The Long Road Home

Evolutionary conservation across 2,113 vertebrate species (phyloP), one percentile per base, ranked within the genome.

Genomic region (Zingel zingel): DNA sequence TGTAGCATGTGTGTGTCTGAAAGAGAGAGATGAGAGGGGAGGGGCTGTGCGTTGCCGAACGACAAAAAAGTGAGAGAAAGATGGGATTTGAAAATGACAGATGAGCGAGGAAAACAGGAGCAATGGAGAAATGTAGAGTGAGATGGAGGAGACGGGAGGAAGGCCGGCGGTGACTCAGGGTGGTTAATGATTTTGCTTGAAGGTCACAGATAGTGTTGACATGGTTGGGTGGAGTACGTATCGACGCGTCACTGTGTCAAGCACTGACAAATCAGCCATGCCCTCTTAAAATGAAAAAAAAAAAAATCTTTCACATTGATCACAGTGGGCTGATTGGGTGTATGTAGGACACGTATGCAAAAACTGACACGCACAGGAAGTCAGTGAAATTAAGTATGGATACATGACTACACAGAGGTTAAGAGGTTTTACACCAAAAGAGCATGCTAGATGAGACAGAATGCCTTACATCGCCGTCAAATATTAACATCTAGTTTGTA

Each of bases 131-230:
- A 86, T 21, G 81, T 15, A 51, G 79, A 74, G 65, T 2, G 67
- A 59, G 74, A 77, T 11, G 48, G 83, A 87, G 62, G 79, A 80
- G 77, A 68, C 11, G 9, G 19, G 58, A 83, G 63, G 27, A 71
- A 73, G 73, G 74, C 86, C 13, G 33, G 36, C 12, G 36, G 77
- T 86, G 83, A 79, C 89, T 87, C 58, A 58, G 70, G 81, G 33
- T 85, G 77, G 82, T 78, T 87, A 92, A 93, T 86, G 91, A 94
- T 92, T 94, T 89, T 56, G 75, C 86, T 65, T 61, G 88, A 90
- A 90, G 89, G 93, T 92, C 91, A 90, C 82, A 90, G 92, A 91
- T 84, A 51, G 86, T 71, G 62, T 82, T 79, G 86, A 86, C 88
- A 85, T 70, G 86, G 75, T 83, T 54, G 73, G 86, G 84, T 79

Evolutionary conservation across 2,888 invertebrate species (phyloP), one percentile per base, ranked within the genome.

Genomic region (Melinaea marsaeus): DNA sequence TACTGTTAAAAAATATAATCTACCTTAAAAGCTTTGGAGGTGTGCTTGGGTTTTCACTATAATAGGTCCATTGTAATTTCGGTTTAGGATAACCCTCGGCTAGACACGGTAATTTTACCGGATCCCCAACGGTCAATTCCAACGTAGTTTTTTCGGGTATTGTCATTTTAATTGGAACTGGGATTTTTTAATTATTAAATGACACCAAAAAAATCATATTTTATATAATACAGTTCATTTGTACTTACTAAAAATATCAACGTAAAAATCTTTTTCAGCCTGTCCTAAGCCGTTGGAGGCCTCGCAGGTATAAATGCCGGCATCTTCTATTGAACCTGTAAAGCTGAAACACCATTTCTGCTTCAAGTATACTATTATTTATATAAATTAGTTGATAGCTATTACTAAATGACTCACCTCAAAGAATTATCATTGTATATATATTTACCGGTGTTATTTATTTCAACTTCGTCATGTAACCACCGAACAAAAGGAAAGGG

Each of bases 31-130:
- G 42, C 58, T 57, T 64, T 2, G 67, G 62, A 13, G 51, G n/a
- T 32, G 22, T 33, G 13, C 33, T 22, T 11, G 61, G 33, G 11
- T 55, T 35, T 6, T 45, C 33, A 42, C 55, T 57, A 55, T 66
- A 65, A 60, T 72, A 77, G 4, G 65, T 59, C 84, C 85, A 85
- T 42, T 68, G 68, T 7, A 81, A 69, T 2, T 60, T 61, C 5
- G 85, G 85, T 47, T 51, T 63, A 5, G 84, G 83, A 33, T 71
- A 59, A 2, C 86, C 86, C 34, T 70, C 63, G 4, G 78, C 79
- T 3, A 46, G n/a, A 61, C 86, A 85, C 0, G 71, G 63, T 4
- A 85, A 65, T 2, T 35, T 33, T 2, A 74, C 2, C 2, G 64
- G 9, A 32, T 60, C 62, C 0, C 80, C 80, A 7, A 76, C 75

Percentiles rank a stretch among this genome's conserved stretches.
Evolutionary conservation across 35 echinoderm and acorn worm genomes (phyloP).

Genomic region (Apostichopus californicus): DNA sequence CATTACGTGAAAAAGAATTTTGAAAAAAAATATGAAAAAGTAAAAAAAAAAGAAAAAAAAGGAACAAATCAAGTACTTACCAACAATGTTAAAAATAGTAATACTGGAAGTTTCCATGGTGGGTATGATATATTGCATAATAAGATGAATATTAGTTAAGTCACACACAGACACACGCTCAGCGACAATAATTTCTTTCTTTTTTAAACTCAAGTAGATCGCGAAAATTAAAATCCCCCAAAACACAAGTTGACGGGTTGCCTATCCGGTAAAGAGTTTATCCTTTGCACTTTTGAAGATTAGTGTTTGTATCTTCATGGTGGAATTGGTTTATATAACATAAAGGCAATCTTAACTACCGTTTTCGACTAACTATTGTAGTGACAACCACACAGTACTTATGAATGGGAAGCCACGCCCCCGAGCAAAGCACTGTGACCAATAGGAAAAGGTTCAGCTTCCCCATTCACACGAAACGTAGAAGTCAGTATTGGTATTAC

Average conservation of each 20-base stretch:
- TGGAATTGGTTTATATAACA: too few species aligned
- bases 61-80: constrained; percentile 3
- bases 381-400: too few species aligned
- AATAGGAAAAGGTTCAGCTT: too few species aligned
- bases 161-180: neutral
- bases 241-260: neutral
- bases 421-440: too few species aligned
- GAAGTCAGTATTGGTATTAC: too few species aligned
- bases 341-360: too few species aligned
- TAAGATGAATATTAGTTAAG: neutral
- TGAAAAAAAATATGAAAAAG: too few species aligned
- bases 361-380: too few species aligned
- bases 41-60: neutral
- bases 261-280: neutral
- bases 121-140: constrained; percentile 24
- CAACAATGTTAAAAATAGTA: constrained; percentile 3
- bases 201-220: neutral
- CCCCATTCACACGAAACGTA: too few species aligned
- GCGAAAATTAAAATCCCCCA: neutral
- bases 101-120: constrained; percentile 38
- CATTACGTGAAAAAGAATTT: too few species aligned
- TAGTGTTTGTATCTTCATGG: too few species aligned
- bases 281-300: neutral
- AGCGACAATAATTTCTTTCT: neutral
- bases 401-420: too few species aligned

We are on our way home. We left Nairobi at about 5:30 pm local time after being dropped off by our friend and faithful driver, Robert. We had a lot of fun with him over the last week and will definitely miss him. Today was another good day. We visited long-time friends Pastor Charles and Rose at Joysprings School in Kibera. Kibera is a very large slum with a population estimated at over 1 million people. I believe it is the second largest slum in Africa (I think Soweto takes the number one distinction). Kibera is probably the most famous of the Niarobi slums as well. It was featured in the movie The Constant Gardner and American Idol did something there a few years ago to raise funds, etc. Charles and Rose and their F.E.T.C.H. Ministry are amazing. The focus on Feeding, Education, Training, Clothing and Health. Since the last time I was there, they have done a major expansion to the school facility. They were finally able to purchase the neighboring strip of land that they have been wanting for a number of years. They rushed to finish construction by the end of the year - they were working on December 31 - so that everything would be ready for the new school year. They currently have 367 students and Rose shared with us that this year is the first year that some of their graduates have completed secondary school and will be attending university. For any that have been to Joysprings before, don't worry - although it is roomier, it is the same place. It remains filled with love and happy children. Alex kneeled down in the courtyard for a picture with some of the kids and was absolutely mobbed! Rose was her typical classy, genuine and friendly self. Charles remains quick to laugh, still has the gleam in his eye and is fun to be around. While everyone seemed to love Alex's hair while we were in Kenya, Charles was the first person to be over the top about it - in walking from class to class to meet the students, he repeatedly told them that he LOVES Alex's hair and asked them how many of them thought it was cool, too! It was good to see how their ministry has grown and how the school has progressed. It was inspirational for us in the context of Hope Educational Centre (electricity everywhere, some computers, a library (though it was on a third floor and pretty high up!), extra rooms that could be used to house visitors, etc.). After leaving Kibera, we decided it was time to take it a little bit easier and start shifting into a traveling frame of mind from the heavy experiences of the past few days. We visited the elephant orphanage in the Nairobi National Park. For 500 Kenyan shillings (US $5), you could go in and see all of the young orphaned elephants and learn their stories for one hour while they played in the mud hole. Alex got close enough to touch a few of them. He also got close enough to get pretty splattered with mud thrown by one of them! From there, we didn't have much time, so we just got lunch - pizza! - and did a little bit of shopping at the Nakumat Galleria shopping center. From there to the airport where we were pleasantly surprised that my United status gained us access to a Kenya Airways lounge (though we are flying Ethiopian) that had air conditioning!! We had a nice flight to Addis Ababa (the plane was pretty empty so both of us took a row for ourselves) and are now here waiting for our next flight and hoping that it, too, will be pretty empty. We are passing time in an Ethiopian Airlines lounge here. Alex has scoped it out and suggested that because of all the food they have, we should just eat dinner here rather than airplane food! We have had an amazing trip - much more than these updates can convey. We have hours of videos and hundreds of pictures so that we can hopefully put things together to share the experience and some of the needs. While it is hard to leave, we are really looking forward to seeing our family and friends. We also are really looking forward to returning to some of our creature comforts (like showers that allow you to adjust the water temperature and do not have a toilet in them), though we will appreciate them much more. Thanks to everyone for the support through funds, donations of supplies and prayer support as we have been on this trip. Without all the support from everyone at home, we could never have done this.